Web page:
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What we’re eating: The Dirty Dozen vs. the Clean Fifteen

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Farmers’ market season is in full swing here in the Northeast. And for this devotee, the season of fresh local produce can never come soon enough.

This is the season I long for throughout the barren winters when supermarket produce trucked and flown in from fields far from the Hudson Valley leaves my cooking juices as well as my taste buds in the doldrums. Put simply, farmers’ market season reawakens my interest in food. Now that the season is here it’s possible to indulge in exquisite meals in which the starring role can be taken by the simplest of preparation methods – peeling, cutting, and tossing with a bit of fruity olive oil and some freshly picked herbs from the garden.

Lest anyone try to convince you differently, the fact is that taste, freshness, and healthiness are inexorably linked. At my local farmers’ market I almost exclusively buy organically grown produce. Although there are skeptics who have been known to deny the efficacy of my taste buds, I swear by my ability to taste the residue of pesticides even after thoroughly washing and peeling conventionally grown fruits and vegetables.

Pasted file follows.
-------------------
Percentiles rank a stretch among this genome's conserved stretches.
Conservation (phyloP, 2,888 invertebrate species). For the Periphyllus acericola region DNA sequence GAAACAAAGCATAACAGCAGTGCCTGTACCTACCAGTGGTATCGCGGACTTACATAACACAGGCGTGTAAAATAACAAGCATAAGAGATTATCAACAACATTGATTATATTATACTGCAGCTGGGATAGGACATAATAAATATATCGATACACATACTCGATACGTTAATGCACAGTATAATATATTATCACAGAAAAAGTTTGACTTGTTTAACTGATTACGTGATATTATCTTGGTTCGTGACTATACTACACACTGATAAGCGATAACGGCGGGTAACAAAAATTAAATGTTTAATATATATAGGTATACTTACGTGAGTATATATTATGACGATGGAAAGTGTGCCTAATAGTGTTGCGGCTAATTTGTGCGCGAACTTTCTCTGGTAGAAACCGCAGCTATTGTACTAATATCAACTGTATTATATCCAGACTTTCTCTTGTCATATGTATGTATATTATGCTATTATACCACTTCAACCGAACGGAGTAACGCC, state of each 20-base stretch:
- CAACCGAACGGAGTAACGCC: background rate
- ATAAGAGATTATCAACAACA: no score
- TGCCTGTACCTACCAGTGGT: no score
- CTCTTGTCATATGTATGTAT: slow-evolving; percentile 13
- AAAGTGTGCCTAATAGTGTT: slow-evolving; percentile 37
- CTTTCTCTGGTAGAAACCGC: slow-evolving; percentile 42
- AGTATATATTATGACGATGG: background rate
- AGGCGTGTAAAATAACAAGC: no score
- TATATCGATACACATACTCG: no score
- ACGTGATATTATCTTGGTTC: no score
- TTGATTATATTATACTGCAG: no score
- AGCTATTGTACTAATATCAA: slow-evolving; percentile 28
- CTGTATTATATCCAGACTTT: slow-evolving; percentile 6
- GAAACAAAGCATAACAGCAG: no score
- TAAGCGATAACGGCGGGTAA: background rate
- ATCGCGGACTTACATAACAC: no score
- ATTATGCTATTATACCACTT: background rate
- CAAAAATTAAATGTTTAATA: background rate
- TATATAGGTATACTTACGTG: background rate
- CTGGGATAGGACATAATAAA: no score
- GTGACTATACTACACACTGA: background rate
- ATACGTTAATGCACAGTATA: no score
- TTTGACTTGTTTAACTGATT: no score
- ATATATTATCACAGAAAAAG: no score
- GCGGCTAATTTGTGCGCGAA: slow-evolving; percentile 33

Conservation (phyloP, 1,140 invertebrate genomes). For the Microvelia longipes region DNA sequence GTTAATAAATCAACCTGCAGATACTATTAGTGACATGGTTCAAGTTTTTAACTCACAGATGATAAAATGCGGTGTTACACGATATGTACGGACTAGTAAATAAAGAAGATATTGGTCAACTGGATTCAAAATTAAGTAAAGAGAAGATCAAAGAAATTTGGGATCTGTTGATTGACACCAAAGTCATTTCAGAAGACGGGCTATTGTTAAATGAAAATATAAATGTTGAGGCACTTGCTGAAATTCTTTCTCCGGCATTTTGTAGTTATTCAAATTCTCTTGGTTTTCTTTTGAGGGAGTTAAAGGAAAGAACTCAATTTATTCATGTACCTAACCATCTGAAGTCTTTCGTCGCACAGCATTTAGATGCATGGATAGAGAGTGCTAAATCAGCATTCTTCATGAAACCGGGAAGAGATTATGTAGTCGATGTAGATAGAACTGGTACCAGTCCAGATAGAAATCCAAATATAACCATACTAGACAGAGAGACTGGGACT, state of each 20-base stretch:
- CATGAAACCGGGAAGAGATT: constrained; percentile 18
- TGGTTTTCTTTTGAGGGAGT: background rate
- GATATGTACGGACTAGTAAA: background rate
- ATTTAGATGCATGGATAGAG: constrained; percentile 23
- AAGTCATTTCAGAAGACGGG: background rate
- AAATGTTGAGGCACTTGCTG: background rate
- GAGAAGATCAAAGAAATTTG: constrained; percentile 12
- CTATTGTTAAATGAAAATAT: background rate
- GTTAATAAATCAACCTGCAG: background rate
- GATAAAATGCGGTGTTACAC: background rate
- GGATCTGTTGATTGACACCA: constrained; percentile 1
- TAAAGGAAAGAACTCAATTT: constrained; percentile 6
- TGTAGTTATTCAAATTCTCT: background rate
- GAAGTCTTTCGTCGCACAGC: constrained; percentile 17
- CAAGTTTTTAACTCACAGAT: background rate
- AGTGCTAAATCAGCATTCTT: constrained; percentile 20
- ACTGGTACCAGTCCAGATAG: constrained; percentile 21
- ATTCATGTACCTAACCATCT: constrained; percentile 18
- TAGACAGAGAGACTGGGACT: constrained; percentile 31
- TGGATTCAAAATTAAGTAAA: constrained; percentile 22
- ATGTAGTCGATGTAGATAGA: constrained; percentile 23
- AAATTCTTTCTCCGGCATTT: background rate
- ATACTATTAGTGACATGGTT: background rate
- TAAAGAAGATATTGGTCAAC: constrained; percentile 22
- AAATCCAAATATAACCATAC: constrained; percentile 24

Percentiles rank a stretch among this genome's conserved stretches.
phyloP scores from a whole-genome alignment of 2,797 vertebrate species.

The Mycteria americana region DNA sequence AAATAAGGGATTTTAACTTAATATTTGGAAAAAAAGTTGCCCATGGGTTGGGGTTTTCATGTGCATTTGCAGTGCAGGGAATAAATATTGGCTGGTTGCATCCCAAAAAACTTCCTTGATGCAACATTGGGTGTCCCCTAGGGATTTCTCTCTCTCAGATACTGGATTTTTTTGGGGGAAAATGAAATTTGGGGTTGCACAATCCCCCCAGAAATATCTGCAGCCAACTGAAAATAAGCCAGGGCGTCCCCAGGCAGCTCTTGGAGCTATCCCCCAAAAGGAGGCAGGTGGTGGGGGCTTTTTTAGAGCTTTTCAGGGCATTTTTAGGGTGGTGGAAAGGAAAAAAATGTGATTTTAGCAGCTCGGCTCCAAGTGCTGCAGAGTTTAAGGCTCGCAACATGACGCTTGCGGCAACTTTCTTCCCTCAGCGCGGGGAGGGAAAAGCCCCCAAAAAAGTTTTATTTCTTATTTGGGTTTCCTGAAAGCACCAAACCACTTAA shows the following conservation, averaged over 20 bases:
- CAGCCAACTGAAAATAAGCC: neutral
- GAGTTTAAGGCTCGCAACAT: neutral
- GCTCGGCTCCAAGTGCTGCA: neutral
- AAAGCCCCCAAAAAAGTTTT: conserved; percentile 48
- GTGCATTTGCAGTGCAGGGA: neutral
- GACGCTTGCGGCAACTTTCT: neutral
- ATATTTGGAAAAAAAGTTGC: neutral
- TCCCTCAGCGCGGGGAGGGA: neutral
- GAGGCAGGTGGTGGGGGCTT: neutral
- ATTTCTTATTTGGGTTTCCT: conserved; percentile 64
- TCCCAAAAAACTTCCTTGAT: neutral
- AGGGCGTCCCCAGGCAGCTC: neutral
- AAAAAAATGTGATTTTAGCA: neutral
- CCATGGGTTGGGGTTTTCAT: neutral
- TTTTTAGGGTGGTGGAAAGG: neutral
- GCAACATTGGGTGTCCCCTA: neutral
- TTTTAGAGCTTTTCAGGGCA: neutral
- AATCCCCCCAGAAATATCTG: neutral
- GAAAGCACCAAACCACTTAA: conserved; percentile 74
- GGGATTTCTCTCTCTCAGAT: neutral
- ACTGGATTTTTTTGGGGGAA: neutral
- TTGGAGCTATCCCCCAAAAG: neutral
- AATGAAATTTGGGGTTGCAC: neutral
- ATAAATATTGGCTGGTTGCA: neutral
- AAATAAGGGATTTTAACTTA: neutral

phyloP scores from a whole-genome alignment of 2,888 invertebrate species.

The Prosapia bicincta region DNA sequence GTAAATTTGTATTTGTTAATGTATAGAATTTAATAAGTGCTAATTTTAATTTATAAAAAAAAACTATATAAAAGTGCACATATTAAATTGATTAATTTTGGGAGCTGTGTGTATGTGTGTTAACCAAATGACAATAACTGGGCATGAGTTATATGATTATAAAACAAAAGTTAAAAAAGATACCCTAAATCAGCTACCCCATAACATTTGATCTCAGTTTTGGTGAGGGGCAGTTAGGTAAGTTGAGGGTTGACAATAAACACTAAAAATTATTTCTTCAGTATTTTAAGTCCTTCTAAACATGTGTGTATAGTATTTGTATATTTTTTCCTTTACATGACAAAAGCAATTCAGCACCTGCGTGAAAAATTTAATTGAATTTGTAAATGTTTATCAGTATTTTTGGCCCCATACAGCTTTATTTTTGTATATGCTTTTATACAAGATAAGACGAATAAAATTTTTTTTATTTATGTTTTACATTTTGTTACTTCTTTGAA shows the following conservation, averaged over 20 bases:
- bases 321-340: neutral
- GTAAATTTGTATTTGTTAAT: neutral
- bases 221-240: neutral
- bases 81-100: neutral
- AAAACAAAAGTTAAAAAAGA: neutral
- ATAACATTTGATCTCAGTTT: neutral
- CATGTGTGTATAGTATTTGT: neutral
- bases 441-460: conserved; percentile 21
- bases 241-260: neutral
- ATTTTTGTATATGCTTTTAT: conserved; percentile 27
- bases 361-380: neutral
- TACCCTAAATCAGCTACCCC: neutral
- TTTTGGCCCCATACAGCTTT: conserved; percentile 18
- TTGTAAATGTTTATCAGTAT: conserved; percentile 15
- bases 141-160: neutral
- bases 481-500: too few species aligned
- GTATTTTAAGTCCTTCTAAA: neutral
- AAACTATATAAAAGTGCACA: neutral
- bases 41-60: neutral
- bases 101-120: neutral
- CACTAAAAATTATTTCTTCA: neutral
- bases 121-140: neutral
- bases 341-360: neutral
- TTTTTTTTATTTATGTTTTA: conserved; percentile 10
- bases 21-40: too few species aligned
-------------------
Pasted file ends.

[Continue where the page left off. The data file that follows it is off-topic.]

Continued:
But taste is just the beginning of why health-conscious consumers should be thinking about whether to purchase conventionally grown produce or make the slightly higher investment during your farmers’ market season to purchase organically grown produce.

The Environmental Working Group (EWG), a non-profit, non-partisan organization dedicated to protecting human health and the environment, provides sobering, science-based research that can help families make smart choices about the food we purchase and consume.

This year when EWG conducted their annual analysis of U.S. Department of Agriculture data, they found that nearly 70 percent of the samples USDA tested of the 48 types of conventionally grown produce were contaminated with the residues of one or more pesticides. Researchers at USDA found an astounding total of 178 different pesticides and pesticide breakdown products on the thousands of samples analyzed.

You read that last sentence correctly. Let me repeat: 178 different pesticides and pesticide breakdown products were found.

One of the questions consumers should be asking is what are the health effects of the astounding number of chemicals we’re ingesting via our food supply? The truth is that contrary to popular belief, it’s been proven that pesticide residues remain on fruits and vegetables even after they’re washed and, in some cases, even when they’re peeled.

What does that contamination mean for the consumer?

The pesticide and chemical industry have been telling the public for years that pesticides, growth hormones, and antibiotics in produce, in dairy products, and in meat, fish, and poultry are “nothing to worry about.”  If that false reassurance reminds you of another industry that promised their products would do no harm you wouldn’t be far off the mark. We should never forget the years of promises and lies broadcast by the tobacco industry.